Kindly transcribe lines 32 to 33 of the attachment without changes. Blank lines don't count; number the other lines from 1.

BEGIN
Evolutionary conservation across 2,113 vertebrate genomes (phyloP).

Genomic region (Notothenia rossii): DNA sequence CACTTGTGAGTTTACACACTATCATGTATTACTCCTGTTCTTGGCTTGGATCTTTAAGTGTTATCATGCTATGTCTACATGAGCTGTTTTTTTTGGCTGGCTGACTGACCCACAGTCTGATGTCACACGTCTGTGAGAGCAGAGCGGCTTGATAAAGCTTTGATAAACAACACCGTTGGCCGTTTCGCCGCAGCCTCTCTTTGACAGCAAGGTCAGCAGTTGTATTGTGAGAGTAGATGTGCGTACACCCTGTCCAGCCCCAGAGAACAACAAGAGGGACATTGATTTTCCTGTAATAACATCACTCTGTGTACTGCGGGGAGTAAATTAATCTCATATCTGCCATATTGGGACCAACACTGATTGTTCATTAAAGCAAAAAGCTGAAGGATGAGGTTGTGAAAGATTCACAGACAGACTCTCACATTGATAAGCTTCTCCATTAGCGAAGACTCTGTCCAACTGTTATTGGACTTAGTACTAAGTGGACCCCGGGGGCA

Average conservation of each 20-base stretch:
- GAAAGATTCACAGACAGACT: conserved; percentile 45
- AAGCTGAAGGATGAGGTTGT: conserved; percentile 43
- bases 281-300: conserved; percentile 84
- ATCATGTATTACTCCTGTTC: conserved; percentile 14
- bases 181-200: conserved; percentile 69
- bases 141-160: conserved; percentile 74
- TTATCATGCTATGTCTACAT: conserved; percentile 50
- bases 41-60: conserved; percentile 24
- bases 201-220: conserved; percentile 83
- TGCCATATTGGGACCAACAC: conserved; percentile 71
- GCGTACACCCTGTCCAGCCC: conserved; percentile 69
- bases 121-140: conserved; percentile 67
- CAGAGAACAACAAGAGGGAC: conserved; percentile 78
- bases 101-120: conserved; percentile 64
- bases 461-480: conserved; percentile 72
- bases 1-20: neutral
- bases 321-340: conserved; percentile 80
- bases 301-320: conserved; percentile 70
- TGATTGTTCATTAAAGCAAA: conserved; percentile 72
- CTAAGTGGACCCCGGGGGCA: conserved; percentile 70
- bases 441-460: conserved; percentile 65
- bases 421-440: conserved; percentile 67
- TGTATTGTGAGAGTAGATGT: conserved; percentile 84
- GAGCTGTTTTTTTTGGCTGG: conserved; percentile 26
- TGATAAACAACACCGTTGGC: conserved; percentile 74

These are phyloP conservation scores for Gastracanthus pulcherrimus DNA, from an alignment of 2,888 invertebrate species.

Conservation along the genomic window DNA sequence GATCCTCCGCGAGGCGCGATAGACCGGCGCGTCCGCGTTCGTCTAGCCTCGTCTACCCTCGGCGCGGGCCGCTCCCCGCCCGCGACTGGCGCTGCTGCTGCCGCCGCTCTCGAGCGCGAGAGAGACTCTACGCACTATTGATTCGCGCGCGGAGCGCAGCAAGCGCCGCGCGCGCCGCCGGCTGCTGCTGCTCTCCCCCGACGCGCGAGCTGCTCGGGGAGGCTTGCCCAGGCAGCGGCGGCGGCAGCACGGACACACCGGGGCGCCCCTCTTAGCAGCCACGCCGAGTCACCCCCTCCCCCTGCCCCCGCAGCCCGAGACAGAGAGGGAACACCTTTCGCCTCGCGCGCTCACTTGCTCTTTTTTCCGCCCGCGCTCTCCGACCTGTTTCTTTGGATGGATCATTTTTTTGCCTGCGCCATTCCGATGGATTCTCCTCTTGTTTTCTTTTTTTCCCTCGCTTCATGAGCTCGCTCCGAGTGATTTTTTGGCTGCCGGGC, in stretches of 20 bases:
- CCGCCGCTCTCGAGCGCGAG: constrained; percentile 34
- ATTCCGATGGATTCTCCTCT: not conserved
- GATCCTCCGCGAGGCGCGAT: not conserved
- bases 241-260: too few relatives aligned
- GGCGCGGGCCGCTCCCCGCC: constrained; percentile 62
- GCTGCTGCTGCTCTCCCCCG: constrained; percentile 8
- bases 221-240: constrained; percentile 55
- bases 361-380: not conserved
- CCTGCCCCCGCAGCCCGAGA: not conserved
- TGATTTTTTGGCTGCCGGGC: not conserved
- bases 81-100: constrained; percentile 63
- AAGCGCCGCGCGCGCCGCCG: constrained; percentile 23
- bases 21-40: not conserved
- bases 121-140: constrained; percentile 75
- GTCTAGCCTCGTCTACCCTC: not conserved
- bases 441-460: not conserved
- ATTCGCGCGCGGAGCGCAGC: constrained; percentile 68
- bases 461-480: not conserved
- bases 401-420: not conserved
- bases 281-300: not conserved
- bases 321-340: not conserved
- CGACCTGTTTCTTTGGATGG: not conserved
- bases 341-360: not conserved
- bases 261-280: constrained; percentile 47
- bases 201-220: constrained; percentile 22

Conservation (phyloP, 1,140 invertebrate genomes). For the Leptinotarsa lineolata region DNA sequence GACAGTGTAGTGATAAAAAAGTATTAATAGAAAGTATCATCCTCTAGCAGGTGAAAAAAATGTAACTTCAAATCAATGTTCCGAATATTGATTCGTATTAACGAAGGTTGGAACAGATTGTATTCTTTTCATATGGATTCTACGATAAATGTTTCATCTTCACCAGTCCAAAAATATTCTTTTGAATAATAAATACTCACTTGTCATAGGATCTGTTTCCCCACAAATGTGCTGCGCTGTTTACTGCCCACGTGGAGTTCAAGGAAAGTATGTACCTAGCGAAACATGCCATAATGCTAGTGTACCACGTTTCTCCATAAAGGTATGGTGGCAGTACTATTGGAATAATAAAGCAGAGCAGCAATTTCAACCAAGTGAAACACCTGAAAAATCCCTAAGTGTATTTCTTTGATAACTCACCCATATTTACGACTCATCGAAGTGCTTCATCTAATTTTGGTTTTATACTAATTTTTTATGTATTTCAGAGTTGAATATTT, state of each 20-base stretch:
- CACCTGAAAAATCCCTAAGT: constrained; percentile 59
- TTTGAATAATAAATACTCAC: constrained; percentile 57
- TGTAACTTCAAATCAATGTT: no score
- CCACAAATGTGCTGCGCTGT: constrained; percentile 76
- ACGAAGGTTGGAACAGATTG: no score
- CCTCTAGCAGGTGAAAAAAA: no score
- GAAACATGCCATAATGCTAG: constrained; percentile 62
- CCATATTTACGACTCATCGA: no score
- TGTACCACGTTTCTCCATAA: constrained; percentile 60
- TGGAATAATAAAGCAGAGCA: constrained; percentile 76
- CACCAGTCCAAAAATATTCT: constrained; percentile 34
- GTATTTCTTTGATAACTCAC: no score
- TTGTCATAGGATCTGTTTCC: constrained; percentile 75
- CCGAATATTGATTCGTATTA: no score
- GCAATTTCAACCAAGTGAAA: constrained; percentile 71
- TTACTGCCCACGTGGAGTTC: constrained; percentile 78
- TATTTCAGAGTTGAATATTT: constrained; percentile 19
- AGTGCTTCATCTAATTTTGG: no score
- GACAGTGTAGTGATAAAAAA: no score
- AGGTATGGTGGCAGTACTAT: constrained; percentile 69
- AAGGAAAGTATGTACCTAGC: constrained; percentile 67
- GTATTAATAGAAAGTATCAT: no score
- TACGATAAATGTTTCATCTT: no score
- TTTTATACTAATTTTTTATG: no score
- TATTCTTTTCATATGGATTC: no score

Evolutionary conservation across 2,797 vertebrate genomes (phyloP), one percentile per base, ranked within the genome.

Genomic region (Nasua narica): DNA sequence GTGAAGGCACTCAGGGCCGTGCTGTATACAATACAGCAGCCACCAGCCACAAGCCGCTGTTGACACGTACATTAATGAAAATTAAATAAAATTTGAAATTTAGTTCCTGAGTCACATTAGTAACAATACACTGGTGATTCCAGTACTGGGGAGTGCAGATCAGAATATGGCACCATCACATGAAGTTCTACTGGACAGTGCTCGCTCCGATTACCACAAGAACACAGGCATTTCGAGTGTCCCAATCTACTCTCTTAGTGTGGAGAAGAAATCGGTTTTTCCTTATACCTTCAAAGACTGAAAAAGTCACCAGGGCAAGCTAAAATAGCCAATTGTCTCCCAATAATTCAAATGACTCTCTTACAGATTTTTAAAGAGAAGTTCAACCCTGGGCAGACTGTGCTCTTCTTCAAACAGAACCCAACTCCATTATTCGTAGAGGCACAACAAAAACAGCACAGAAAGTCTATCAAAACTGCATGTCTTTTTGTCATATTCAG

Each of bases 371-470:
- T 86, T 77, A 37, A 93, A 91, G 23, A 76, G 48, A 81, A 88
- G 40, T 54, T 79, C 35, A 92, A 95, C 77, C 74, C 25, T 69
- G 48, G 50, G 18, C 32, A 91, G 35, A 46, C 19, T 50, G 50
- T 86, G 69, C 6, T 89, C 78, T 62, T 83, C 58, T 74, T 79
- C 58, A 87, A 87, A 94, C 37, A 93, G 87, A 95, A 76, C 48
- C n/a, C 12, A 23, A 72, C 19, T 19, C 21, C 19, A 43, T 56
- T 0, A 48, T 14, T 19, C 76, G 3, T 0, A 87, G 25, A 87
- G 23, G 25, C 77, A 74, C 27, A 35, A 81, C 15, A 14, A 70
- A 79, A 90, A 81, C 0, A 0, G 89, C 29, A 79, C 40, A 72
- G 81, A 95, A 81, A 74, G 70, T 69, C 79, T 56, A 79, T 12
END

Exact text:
- ATTCCGATGGATTCTCCTCT: not conserved
- GATCCTCCGCGAGGCGCGAT: not conserved